Technology

A new way of oil refining

 By Michelle Leslie

The Great Depression of the 1930s saw the rise of a grass roots refinery in Saskatchewan, Canada, when a group of farmers developed The Co-op Refinery. On a mission to fuel Western Canada, the refinery which operates north-east of Regina, is capable of producing over 100,000 barrels of oil per day. That amount of oil production requires a tremendous amount of water; 7,000 liters or 1,600 gallons per minute to be exact. In order to help preserve this precious resource, the refinery partnered with GE to create a ‘membrane with brains’, a cutting edge water-recycling system. This groundbreaking solution and a first of its kind, recycles every drop of water, creating a permanent solution to a potential water problem and closing the cycle on wastewater in oil production…

(Cover photo by www.ediweekly.com)

The Great Depression of the 1930s saw the rise of a grassroots refinery in Saskatchewan, Canada, when a group of farmers developed The Co-op Refinery.

As Canada’s second largest oil producer, Saskatchewan’s oil industry is a main supplier of jobs, revenue and oil exports. The majority of the oil produced in the province is exported to customers in the United States. The Co-Op Refinery, which employs approximately 1,000 people, is headquartered in the city of Regina.

When the refinery first started its operations, it had the capacity to produce 500 barrels of oil per day. On a mission to fuel Western Canada revenues, the refinery expanded its production capacity. Today, the refinery is capable of producing over 100,000 barrels of oil per day.

Oil refining is a water intensive process, particularly when refining heavy oil where the production of steam is needed to heat pipes in order to keep heavy oil flowing. Steam is also required to upgrade the oil and to spin turbines for pumps and compressors. The other big use of water is in cooling towers and in the removal of contaminants, such as salts and ammonia.

The production expansion meant a huge increase in water uptake. In fact, in order to produce such large volumes of oil, tremendous amounts of water were required—more than 7,000 liters or 1,600 gallons per minute to be exact, placing a huge strain on water supplies in the province. Southern Saskatchewan is a semi-arid region, meaning water isn’t plentiful, and drought conditions are not uncommon.

The Co-op Refinery Complex (CRC) is one of Canada's largest and productive refineries

“When we started our last expansion we had a situation where we needed more water. Saskatchewan is a semi-arid climate and we don’t have a lot of water,” said Gil Le Dressay, Vice-President, Refinery Operations, Federated Co-Operatives Limited. “We needed more water and we were close to our limit in water withdrawals from the aquifer so we had to take water from the city water system. It wasn’t a long-term solution,” he states.

The global dependence on water cannot go unnoticed. The UN World Water Development Report 2016, entitled Water and Jobs reported that “Three out of four jobs worldwide are water-dependent. In fact, water shortages and lack of access may limit economic growth in the years to come.”

According to published findings by the United Nations, the energy sector is responsible for approximately 15 percent of global water withdrawals, making the reduction, reuse and mitigation of water a top priority. This fact was not lost on the team at the Co-Op Refinery. To help preserve this precious resource, the refinery partnered with GE to create a ‘membrane with brains,’ a cutting edge water-recycling system and the first of its kind.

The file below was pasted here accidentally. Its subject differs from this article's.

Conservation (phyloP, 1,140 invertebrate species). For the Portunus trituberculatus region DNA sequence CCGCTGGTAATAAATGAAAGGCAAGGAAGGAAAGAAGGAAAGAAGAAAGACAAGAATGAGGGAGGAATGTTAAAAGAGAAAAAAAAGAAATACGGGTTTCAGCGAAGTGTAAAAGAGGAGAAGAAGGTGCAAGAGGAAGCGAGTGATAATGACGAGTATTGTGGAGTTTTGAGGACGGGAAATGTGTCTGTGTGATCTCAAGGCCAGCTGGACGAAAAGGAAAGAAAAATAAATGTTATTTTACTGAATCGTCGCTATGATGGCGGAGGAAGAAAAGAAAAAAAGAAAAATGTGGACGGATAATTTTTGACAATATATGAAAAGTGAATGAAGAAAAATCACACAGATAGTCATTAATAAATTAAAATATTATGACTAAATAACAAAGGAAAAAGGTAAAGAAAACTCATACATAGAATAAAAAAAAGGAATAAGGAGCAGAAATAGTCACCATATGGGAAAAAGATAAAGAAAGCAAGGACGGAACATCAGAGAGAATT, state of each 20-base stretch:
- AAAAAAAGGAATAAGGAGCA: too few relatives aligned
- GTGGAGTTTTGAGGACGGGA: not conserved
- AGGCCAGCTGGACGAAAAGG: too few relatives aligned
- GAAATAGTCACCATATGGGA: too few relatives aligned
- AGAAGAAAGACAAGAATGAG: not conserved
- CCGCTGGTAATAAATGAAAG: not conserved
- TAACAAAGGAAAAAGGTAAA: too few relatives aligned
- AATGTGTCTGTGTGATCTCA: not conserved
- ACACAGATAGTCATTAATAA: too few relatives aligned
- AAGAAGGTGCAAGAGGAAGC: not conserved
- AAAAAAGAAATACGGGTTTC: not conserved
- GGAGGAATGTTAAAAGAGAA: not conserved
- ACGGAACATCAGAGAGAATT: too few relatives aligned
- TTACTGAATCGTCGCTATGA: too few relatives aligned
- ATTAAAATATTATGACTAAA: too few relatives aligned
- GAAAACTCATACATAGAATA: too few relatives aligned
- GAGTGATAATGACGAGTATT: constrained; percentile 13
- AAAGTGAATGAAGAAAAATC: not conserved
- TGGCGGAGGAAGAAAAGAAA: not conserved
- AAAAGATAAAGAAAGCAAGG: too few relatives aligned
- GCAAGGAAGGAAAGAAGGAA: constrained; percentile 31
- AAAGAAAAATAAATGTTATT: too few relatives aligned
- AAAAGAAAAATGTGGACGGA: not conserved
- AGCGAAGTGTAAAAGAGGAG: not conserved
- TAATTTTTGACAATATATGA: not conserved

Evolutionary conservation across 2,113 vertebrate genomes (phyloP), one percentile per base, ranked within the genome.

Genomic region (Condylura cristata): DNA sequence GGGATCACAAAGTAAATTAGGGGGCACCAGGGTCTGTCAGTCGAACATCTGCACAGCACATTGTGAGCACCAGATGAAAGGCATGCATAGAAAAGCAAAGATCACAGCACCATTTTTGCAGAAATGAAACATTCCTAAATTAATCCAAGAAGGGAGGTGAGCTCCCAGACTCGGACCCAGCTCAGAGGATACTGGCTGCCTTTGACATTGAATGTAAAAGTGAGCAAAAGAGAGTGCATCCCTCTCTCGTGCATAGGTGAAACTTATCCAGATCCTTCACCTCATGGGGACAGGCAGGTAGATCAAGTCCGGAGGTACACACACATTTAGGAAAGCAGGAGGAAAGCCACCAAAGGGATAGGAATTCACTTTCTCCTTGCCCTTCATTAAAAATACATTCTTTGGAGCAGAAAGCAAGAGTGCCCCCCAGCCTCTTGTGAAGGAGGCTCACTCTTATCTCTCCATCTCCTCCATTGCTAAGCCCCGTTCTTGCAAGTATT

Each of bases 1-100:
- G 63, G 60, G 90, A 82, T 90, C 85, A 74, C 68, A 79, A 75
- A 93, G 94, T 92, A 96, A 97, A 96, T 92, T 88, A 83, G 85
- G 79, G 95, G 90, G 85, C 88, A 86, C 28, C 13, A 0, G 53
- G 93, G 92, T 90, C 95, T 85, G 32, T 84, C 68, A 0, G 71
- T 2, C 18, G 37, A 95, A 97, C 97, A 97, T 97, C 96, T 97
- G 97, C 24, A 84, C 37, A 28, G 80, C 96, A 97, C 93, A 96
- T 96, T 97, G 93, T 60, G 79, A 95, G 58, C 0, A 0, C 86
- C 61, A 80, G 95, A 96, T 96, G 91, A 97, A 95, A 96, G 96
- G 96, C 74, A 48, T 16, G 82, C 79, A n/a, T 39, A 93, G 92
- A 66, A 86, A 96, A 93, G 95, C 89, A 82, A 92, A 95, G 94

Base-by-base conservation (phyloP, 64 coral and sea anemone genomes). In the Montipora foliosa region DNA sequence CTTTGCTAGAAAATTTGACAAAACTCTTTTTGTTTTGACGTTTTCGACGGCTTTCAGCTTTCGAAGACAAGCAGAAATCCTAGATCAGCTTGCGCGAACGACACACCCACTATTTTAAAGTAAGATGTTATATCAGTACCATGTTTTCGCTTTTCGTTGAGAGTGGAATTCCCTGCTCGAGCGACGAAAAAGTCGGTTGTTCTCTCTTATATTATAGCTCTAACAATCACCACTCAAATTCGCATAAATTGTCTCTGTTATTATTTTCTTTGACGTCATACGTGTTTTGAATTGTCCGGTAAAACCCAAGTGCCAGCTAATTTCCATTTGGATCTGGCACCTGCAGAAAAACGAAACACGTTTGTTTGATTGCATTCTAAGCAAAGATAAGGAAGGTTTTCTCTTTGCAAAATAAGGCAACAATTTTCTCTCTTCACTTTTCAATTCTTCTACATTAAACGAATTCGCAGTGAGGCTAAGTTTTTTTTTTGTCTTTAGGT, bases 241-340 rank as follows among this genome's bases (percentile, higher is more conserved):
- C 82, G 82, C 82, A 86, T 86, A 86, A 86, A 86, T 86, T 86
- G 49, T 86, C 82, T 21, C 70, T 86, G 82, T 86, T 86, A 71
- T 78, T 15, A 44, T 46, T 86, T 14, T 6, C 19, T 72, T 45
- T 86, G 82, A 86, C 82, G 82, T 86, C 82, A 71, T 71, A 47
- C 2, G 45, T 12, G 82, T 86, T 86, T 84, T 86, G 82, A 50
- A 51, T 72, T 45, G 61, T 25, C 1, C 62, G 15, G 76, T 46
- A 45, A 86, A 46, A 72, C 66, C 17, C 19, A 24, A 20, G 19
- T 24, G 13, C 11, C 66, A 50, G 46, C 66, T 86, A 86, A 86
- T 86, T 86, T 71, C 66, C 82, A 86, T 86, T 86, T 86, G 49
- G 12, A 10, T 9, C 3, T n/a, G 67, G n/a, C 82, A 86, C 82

“The first stage is known as the oil-water separation process where heavier sediment sinks and lighter elements float,” said Paul Schuler, Executive-Sales, GE Power, Water & Process Technologies. “In the second stage, we dissolve nitrogen and smaller particles. Then the water moves into a membrane bioreactor (microfiltration) which breaks down biodegradable hydrocarbons and ammonia,” he says.

Wastewater Improvement Project (Imagine by www.gereports.ca)

The filters, about the size of a pore on your skin, resemble hanging spaghetti. As the solution moves through, the solids cling to the outside and the clean water moves through on the inside. This biological process requires replicating the right natural conditions so that micro-organisms or naturally occurring bugs that feed off of hydrocarbons will go to work, eating toxins out of the wastewater.

This groundbreaking solution to water consumption recycles almost every drop of water, recovering over 1,100 gallons of water per minute, reducing the water footprint on local aquifers, eliminating water discharge and leaving water for over 3,000 households. “The water is recycled for industry. Heavy oil produces the dirtiest oil out of a refinery. To be able to break it down and clean up the water means taking away one of the biggest waste streams that is difficult to manage,” reported Le Dressay.

Closing the loop has also lowered emissions. The ponds on the refinery grounds, full of hydrocarbons and sulfur have been cleaned. The microfiltration process allows for recovered oil to be recycled into the system thereby reducing emissions. “The refinery is a model of sustainability and that is the future,” states Paul Schuler. “It’s a model of what refineries should be doing globally.”

For Le Dressay, the solution was critical to meeting the organization’s goals of social responsibility and sustainability. “As we move forward and water becomes more and more precious and as our society continues to grow, industry has to find a way to responsibly use water and to reuse it as much as you can,” he says. “It’s very important to do everything we can as industry to not overuse water and to leave it for others.”

about the author
Michelle Leslie
Alberta, Toronto and now Ottawa. Meteorologist, Journalist & Munk School Of Global Affairs Fellow.